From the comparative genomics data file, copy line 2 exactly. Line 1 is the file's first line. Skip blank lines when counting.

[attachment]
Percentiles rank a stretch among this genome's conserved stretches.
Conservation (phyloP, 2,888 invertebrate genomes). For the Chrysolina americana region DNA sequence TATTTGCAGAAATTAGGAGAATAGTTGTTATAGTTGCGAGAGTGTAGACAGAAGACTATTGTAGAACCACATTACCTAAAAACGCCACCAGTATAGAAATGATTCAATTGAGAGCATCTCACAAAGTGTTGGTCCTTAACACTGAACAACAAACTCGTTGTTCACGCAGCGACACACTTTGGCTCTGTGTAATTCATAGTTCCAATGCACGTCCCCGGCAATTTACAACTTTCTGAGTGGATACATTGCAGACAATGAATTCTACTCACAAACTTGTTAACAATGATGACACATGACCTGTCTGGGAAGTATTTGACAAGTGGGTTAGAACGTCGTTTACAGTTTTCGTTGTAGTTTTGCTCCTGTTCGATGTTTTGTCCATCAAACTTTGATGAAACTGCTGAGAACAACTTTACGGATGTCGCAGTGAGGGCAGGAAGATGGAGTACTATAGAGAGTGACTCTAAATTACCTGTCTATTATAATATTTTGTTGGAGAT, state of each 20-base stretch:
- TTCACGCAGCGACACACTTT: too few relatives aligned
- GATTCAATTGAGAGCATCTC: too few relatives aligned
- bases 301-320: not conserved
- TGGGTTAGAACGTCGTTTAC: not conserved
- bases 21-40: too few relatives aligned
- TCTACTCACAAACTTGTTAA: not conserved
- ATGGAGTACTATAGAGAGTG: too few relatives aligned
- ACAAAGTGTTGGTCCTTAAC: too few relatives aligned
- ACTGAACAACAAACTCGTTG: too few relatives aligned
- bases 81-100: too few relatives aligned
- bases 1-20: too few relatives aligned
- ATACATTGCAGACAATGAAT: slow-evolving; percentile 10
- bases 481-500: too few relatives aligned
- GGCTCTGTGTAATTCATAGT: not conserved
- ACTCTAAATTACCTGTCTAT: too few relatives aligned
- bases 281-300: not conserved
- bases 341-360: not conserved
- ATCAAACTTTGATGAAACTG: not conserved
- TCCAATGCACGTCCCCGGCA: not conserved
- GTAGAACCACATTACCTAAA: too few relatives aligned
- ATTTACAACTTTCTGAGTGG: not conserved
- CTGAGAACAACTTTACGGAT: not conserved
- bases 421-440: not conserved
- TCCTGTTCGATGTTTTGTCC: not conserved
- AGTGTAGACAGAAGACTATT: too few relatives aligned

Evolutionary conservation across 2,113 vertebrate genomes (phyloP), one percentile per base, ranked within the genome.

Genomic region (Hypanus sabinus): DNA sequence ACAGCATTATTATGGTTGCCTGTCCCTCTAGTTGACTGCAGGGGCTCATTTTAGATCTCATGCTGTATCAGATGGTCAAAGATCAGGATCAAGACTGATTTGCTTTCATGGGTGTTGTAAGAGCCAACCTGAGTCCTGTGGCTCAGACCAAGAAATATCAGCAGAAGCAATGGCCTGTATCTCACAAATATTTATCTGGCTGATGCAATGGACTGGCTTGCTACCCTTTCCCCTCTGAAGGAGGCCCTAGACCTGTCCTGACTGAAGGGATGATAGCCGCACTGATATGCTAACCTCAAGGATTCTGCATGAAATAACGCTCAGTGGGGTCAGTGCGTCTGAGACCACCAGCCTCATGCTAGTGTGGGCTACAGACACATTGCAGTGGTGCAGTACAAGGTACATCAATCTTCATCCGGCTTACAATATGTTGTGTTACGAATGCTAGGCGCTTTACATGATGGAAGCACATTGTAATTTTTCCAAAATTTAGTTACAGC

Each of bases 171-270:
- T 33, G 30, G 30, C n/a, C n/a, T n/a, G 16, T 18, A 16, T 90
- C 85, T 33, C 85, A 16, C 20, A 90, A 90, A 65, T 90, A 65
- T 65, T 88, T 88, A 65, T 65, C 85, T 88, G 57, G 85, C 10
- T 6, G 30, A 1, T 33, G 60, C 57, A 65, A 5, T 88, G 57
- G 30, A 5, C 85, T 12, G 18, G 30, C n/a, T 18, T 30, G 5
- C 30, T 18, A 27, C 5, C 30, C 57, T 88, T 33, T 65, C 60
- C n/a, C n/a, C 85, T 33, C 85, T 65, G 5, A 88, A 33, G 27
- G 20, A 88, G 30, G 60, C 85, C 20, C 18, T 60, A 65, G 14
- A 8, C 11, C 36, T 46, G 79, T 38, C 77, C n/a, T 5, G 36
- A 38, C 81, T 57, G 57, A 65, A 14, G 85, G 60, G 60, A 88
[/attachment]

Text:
Conservation (phyloP, 2,888 invertebrate genomes). For the Chrysolina americana region DNA sequence TATTTGCAGAAATTAGGAGAATAGTTGTTATAGTTGCGAGAGTGTAGACAGAAGACTATTGTAGAACCACATTACCTAAAAACGCCACCAGTATAGAAATGATTCAATTGAGAGCATCTCACAAAGTGTTGGTCCTTAACACTGAACAACAAACTCGTTGTTCACGCAGCGACACACTTTGGCTCTGTGTAATTCATAGTTCCAATGCACGTCCCCGGCAATTTACAACTTTCTGAGTGGATACATTGCAGACAATGAATTCTACTCACAAACTTGTTAACAATGATGACACATGACCTGTCTGGGAAGTATTTGACAAGTGGGTTAGAACGTCGTTTACAGTTTTCGTTGTAGTTTTGCTCCTGTTCGATGTTTTGTCCATCAAACTTTGATGAAACTGCTGAGAACAACTTTACGGATGTCGCAGTGAGGGCAGGAAGATGGAGTACTATAGAGAGTGACTCTAAATTACCTGTCTATTATAATATTTTGTTGGAGAT, state of each 20-base stretch: